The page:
Fake installs on Android are costing mobile app marketers beaucoup bucks and messing with their data sets.
On Wednesday, mobile marketing analytics company Singular released a tool that deterministically validates whether an Android install is real or bogus before the install gets attributed.
There are other tools on the market that aim to do the same, but they use probabilistic methods, said Singular CEO and co-founder Gadi Eliashiv, such as checking to see if the CPU is being run on a simulator or how much time has elapsed between a supposed click and install.
But if fraudsters are sophisticated enough, they have no problem circumventing these tests, he said.
Although fake apps slip also into the App Store, Apple keeps a tight reign on the iOS ecosystem. But Google Play is a more open environment, and there are way more versions of Android than there are of iOS, which can create security vulnerabilities.
Singular’s Android install validation works by looking at the communication that happens between a server – in this case, Google Play – and a user’s device whenever a legitimate install is triggered. Singular is able to see whether its SDK was actually installed and run a series of on-device tests to verify whether an install is real.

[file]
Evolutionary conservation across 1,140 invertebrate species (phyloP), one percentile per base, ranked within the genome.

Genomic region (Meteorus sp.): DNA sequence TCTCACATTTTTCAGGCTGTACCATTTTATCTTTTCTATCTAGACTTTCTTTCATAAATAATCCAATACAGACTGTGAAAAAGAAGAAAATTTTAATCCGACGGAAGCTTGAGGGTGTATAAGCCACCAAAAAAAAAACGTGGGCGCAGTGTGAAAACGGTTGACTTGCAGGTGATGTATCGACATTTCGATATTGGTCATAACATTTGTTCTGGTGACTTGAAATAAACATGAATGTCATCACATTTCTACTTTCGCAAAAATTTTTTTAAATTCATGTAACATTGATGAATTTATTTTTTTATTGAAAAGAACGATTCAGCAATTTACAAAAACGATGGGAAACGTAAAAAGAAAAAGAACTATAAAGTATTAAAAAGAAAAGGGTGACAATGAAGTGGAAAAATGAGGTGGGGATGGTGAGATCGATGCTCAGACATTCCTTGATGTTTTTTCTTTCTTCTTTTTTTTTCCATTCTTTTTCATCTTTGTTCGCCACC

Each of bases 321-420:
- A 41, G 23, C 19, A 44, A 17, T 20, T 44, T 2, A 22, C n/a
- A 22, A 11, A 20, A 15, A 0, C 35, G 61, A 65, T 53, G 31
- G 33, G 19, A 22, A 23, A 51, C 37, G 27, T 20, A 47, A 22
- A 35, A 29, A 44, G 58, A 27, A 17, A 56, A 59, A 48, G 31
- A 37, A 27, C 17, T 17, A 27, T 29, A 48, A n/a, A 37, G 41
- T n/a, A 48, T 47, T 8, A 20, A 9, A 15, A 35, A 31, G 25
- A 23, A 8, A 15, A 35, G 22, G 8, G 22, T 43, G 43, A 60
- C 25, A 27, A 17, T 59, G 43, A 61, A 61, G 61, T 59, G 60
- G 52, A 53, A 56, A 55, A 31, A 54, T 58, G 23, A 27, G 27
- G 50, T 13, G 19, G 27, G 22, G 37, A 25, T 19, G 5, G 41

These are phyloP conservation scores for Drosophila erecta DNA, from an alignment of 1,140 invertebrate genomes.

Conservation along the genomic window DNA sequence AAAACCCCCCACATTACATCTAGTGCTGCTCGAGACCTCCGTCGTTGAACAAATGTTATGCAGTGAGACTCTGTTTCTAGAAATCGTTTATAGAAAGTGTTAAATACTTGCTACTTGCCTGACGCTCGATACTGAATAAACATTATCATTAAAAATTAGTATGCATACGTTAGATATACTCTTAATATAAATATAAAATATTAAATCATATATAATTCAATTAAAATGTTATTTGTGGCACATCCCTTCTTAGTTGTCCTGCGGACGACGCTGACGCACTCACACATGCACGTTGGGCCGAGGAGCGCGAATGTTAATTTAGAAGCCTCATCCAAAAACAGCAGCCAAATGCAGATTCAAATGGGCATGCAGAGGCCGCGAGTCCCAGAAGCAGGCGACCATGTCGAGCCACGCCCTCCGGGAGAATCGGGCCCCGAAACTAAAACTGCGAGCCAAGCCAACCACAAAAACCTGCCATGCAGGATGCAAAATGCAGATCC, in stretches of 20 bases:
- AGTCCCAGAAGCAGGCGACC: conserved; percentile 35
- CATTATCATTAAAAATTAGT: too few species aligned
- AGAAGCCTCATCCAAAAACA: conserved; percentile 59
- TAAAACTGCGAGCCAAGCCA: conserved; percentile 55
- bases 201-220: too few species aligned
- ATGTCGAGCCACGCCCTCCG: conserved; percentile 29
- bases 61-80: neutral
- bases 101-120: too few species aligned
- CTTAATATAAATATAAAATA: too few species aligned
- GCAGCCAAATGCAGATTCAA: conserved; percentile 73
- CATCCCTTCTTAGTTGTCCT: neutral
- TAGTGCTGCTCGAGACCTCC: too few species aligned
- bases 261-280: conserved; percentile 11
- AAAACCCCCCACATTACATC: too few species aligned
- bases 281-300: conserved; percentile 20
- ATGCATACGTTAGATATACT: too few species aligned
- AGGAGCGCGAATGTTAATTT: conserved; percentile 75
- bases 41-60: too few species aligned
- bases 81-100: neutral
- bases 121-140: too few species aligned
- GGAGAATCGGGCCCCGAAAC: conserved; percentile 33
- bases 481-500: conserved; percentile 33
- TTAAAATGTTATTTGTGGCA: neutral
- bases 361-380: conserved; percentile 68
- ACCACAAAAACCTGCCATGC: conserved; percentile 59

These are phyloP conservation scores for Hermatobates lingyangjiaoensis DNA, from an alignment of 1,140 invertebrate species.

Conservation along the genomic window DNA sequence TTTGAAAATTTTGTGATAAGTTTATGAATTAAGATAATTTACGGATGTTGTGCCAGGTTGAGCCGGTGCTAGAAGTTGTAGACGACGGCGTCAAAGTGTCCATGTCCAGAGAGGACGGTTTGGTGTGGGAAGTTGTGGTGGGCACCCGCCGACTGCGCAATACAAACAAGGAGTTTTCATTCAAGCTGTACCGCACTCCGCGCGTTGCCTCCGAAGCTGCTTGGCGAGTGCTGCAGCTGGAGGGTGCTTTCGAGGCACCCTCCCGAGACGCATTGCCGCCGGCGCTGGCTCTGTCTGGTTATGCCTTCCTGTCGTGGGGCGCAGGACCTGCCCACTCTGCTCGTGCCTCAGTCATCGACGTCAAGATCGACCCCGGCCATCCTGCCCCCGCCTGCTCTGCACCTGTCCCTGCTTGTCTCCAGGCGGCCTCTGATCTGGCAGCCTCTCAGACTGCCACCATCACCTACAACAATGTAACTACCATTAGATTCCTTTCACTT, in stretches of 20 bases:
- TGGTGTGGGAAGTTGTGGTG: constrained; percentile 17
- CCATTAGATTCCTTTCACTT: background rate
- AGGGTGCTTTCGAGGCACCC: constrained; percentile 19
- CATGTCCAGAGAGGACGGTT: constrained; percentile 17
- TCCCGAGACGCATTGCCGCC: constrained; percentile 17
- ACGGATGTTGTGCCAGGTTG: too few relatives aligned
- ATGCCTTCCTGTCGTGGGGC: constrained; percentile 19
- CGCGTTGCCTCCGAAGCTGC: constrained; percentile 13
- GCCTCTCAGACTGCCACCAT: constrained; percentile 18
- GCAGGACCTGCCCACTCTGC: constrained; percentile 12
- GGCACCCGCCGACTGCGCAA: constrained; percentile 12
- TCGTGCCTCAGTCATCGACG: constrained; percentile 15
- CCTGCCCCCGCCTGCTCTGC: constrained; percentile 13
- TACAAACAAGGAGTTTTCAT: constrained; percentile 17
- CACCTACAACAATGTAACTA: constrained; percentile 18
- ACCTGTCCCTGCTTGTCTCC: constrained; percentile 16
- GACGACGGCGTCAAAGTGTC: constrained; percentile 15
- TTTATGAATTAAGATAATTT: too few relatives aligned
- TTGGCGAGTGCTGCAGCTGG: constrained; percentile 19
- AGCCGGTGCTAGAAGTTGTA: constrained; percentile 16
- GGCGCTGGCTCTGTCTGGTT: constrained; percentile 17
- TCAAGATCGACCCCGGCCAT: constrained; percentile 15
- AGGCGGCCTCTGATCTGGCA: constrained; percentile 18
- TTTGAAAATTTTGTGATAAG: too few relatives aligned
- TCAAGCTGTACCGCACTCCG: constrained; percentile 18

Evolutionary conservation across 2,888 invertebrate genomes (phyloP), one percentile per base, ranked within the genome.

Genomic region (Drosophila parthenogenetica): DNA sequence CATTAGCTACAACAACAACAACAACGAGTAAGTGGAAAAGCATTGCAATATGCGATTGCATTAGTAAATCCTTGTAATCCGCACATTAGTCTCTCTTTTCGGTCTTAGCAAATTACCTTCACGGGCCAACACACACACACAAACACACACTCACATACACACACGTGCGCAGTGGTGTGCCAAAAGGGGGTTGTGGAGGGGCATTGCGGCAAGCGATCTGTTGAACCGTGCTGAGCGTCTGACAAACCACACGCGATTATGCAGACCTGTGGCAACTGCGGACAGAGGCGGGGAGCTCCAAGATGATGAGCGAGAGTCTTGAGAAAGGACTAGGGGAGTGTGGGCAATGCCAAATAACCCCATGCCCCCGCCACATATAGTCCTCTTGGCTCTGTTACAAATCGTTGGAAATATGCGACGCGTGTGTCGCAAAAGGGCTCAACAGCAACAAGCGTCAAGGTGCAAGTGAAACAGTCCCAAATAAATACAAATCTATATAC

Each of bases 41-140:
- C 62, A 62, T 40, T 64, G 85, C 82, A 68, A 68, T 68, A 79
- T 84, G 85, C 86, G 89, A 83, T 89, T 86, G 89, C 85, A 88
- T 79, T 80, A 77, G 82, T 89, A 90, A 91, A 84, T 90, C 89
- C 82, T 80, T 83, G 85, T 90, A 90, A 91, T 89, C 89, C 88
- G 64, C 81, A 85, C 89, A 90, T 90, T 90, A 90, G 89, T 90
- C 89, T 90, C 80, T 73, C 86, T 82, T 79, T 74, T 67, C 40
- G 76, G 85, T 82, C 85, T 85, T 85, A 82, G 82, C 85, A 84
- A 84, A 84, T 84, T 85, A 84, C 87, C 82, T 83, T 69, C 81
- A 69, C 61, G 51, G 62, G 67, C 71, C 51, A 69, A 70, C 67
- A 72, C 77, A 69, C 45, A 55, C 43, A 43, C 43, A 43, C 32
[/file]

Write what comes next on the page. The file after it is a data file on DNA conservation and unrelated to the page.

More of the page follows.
Eliashiv wouldn’t share exactly which signals are passing between the server and the device – fraudsters read ad trade pubs for tips on how to reverse engineer anti-fraud solutions.
And fraudsters are also highly motivated to keep the gravy train rolling. Ad fraud is lucrative. Singular claims that one of its beta clients saved more than $100,000 a week by rejecting fake installs.
For another of Singular’s beta testers, Mumbai-based travel booking company Cleartrip, the ability to identify fraud before the attribution does more than just prevent wasted ad spend, said Ronak Jain, a marketer on Cleartrip’s growth team.
Cleartrip is India’s answer to Booking.com, with around 15.5 million monthly active users in the region. But roughly 60% of paid installs that Cleartrip sees coming from India end up being fraudulent.
If those installs are attributed, Cleartrip’s down-funnel data gets corrupted, Jain said. Properly allocating budgets and making sound marketing decisions becomes a problem.
The fake install issue is particularly acute in APAC regions, where there’s a lot of rebrokering, Jain said, and “many of the channels do not own the inventory, [so] they can never ensure 100% clean traffic.”
Cleartrip is now running around 50% of its marketing spend through Singular’s anti-fraud solution. The money it’s saving is going right back into driving genuine growth for the business, Jain said.